President Barack Obama's administration believes Israel's delegation to next week's nuclear security summit in Washington will be "robust," despite Israeli Prime Minister Benjamin Netanyahu decision not to attend, a top official said on Friday.

"We obviously would like to have the prime minister but the deputy prime minister will be leading the delegation and it will be a robust Israeli delegation," U.S. National Security Adviser General Jim Jones told reporters traveling on Air Force One.

He also said that relationships between the U.S. and Israel are "ongoing, fine and continuous."

Secretary of State Hillary Clinton on Friday welcomed the Israeli delegation's participation in the conference by saying, "Israel shares with us a deep concern about Iran's nuclear ambitions and also about the threat of nuclear terrorism."

Prime Minister Benjamin Netanyahu canceled his planned trip to Washington, where he was scheduled to participate in a nuclear security summit hosted by U.S. President Barack Obama, government officials said.

Intelligence and Atomic Energy Minister Dan Meridor will take Netanyahu's place in the nuclear summit.

Obama has invited more than 40 countries to the summit, which will deal with preventing the spread of nuclear weapons to terrorist groups.

Netanyahu was due to arrive in Washington on Monday evening and was set to take part in three or four conference sessions the following day, before returning to Israel on Wednesday.

Officials said the PM canceled the trip over fears that a group of Muslim states, led by Egypt and Turkey, would demand that Israel sign up to the international Nuclear Non-Proliferation Treaty, or NPT.

A senior government official told Haaretz that that Israel was "disappointed" with developments in the run-up to the conference.

"The nuclear security summit is supposed to be about dealing with the danger of nuclear terror," the official said. "Israel is a part of that effort and has responded positively to President Obama's invitation to the conference."

The official added: "But that said, in the last few days we have received reports about the intention of several participant states to depart from the issue of combating terrorism and instead misuse the event to goad Israel over the NPT."

The White House said it had been informed Netanyahu would not attend the summit and that Deputy Prime Minister Dan Meridor would lead the Israeli delegation.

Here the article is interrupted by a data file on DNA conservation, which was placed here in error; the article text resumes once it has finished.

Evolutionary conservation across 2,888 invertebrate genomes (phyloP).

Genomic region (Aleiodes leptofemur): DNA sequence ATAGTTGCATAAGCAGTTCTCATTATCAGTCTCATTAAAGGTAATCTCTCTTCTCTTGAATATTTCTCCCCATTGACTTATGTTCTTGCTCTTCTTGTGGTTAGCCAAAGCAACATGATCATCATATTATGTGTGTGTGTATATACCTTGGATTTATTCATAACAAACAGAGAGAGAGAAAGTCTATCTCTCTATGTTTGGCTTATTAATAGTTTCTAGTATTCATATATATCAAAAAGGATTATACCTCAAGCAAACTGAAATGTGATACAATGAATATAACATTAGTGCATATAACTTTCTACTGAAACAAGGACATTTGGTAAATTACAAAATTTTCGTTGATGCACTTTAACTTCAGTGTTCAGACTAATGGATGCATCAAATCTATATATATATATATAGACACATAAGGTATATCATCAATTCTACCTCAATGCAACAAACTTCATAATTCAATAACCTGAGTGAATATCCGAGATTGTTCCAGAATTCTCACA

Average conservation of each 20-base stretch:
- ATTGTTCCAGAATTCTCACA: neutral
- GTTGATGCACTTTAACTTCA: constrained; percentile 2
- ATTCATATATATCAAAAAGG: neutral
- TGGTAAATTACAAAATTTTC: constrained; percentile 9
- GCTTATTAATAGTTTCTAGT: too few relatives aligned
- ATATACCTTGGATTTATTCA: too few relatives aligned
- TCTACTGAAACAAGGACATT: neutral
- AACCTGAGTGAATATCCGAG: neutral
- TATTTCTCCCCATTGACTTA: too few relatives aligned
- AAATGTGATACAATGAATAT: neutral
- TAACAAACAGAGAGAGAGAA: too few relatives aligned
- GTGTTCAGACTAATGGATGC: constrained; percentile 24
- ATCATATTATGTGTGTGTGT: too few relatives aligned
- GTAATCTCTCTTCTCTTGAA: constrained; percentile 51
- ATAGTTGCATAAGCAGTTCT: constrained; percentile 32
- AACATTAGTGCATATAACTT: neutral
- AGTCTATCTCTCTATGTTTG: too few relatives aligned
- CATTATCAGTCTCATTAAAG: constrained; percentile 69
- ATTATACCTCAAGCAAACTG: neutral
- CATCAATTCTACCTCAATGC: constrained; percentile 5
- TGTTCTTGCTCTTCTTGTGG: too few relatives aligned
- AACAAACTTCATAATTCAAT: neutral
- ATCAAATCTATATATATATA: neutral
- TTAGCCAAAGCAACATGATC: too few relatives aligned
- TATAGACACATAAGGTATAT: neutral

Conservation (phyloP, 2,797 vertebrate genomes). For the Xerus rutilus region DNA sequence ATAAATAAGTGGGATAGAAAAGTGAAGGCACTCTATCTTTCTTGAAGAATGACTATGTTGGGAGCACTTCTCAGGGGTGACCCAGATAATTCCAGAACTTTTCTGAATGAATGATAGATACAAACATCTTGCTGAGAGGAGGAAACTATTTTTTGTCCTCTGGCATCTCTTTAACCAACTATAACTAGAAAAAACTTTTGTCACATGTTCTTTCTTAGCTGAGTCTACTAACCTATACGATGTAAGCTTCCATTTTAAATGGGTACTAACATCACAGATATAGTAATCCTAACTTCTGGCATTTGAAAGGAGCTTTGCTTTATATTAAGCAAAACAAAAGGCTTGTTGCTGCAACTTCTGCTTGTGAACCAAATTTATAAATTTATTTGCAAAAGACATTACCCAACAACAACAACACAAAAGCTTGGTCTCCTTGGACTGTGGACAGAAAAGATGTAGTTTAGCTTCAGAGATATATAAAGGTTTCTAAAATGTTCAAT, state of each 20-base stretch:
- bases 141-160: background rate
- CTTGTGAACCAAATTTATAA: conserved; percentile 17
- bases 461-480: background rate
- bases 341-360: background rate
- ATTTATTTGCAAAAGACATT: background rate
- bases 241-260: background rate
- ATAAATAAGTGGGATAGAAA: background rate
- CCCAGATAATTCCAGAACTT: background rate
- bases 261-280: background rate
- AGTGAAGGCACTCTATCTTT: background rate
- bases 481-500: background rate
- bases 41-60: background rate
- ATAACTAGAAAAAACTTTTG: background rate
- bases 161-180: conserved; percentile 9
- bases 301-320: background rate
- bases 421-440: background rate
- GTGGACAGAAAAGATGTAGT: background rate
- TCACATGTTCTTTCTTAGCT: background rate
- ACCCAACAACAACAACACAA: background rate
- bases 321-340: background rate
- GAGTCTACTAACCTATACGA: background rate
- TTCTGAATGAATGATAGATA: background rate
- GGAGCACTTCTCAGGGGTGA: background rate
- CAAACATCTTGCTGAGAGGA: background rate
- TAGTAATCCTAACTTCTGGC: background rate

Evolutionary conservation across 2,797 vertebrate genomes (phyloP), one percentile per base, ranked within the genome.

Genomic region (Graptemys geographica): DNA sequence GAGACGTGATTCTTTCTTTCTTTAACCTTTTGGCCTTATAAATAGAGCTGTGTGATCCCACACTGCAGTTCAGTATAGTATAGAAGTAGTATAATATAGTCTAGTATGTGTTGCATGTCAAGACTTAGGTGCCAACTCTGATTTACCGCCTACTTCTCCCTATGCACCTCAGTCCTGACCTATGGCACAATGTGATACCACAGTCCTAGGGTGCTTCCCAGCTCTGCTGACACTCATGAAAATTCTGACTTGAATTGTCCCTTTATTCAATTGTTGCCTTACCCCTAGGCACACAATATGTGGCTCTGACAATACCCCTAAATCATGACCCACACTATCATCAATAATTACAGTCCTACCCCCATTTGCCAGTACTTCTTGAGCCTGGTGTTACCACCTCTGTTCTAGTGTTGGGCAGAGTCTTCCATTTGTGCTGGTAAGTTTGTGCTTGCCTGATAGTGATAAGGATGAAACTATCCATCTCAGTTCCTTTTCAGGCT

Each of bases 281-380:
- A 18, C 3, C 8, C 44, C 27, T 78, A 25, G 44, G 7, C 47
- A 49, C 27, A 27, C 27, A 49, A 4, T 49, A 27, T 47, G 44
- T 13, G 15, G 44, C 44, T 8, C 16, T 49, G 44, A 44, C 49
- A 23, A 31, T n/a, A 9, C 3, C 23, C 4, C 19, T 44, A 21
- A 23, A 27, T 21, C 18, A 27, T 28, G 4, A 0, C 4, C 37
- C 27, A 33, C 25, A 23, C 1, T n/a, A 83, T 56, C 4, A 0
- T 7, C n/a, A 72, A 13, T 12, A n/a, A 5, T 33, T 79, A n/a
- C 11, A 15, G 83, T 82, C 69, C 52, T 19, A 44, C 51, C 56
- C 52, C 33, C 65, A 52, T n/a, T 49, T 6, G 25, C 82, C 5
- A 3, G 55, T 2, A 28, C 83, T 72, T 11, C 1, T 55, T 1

"We welcome Deputy Prime Minister Meridor's participation in the conference. Israel is a close ally and we look forward to continuing to work closely on issues related to nuclear security," said Mike Hammer, White House National Security Council spokesman.

In New Orleans, hundreds of party loyalists at the Southern Republican Leadership Conference applauded when they were informed Netanyahu had just canceled his visit to Washington.

At the gathering, Liz Cheney, daughter of former U.S. Vice President Dick Cheney, blasted Obama for his "shabby" treatment of Netanyahu at the White House recently, saying it was "disgraceful".

She added: "Israel is our strongest ally in the Middle East and one of our strongest allies anywhere around this globe. And President Obama is playing a reckless game of continuing down the path of diminishing America's ties to Israel."

One hundred eighty-nine countries, including all Arab states, are party to the NPT. Only Israel, India, Pakistan and North Korea are not.

Israel is widely believed to have nuclear weapons but operates a policy of 'nuclear ambiguity', never publicly confirming or denying their existence.

Many Muslim countries have voiced alarm at alleged nuclear programs in Israel and Iran, and have repeatedly called for an agreement to ban nuclear weapons from the region.

In late March the Arab League called for a Middle East free of nuclear weapons during a closed-door session, calling for a review of the 1970 NPT in order to create a definitive plan for eliminating nuclear weapons .

They also called on the UN to declare the Middle East as a nuclear-weapons-free region.